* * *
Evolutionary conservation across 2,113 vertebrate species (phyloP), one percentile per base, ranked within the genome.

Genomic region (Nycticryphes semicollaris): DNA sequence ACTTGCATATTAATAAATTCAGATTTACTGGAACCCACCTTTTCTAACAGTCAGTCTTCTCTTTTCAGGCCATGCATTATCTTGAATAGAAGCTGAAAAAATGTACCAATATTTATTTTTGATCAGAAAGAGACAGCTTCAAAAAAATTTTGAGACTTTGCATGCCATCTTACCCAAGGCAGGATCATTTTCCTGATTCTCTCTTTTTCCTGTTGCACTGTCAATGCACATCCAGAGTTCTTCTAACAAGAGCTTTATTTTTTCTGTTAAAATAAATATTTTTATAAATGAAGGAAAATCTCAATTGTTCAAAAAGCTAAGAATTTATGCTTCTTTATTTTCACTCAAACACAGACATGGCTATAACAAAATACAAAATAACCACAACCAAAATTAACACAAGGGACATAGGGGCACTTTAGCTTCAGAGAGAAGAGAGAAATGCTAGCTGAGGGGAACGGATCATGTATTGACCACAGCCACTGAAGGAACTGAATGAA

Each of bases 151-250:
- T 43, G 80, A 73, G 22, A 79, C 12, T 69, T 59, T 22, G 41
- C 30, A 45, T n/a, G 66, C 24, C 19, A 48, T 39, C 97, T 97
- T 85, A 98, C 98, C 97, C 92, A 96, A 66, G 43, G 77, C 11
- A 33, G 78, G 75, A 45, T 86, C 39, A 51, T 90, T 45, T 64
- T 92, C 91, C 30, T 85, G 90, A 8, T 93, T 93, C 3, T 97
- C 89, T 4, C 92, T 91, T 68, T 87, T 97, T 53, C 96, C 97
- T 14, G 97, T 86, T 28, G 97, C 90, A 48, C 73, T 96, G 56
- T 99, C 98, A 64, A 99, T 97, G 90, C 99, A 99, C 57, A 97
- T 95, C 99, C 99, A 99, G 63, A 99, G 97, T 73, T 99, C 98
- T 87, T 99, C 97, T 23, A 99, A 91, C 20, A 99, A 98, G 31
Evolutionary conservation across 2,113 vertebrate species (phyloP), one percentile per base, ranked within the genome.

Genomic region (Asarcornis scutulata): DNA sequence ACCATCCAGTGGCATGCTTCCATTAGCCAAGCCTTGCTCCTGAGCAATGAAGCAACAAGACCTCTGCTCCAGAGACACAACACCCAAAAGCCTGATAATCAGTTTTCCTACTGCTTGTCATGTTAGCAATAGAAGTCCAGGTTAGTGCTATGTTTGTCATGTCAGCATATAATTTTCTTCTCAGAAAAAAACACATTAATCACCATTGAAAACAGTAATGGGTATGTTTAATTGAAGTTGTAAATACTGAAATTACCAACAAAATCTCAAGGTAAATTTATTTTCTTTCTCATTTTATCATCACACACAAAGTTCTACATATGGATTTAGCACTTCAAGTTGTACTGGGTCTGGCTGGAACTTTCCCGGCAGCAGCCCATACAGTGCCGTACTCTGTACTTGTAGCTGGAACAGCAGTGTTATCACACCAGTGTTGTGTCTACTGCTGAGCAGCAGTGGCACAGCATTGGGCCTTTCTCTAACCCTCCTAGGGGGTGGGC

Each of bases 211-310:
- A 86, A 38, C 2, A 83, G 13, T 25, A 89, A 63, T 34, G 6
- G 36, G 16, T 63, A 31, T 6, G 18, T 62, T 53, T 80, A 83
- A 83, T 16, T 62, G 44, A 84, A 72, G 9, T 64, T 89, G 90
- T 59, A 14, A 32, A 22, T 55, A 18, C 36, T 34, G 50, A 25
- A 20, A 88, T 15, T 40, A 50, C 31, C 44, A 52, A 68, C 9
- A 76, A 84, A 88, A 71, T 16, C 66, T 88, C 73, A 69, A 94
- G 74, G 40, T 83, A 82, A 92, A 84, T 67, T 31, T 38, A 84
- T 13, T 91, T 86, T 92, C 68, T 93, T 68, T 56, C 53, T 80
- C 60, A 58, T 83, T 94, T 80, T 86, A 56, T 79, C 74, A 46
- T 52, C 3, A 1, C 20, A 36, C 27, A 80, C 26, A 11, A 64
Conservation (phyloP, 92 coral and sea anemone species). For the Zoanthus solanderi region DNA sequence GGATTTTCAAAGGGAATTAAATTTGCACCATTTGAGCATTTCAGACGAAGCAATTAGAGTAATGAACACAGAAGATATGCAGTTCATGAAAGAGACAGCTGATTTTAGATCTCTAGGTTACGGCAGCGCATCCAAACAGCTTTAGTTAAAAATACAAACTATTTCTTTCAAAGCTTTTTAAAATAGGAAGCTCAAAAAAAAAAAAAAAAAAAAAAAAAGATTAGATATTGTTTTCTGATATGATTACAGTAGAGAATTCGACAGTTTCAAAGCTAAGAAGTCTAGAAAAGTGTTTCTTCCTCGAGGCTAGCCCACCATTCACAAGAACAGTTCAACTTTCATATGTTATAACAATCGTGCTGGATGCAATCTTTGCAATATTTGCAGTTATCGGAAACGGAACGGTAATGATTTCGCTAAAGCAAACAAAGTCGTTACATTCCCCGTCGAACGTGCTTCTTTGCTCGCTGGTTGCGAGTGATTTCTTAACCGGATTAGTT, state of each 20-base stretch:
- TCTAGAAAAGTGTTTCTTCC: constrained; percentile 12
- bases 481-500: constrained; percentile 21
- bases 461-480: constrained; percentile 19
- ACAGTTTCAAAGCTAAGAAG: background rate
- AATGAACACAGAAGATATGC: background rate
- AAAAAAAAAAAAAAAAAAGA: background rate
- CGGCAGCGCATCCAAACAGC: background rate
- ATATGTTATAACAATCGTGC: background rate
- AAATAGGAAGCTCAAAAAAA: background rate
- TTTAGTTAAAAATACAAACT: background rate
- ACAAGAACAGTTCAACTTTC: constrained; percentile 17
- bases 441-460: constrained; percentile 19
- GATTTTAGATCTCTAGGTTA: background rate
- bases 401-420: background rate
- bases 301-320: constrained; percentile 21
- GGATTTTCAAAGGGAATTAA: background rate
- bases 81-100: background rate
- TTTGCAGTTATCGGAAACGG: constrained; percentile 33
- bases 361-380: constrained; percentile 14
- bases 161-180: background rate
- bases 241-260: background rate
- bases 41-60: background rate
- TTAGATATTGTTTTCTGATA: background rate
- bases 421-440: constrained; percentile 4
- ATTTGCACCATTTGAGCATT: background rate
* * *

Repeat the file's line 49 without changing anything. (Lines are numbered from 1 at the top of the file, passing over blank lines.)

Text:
- bases 41-60: background rate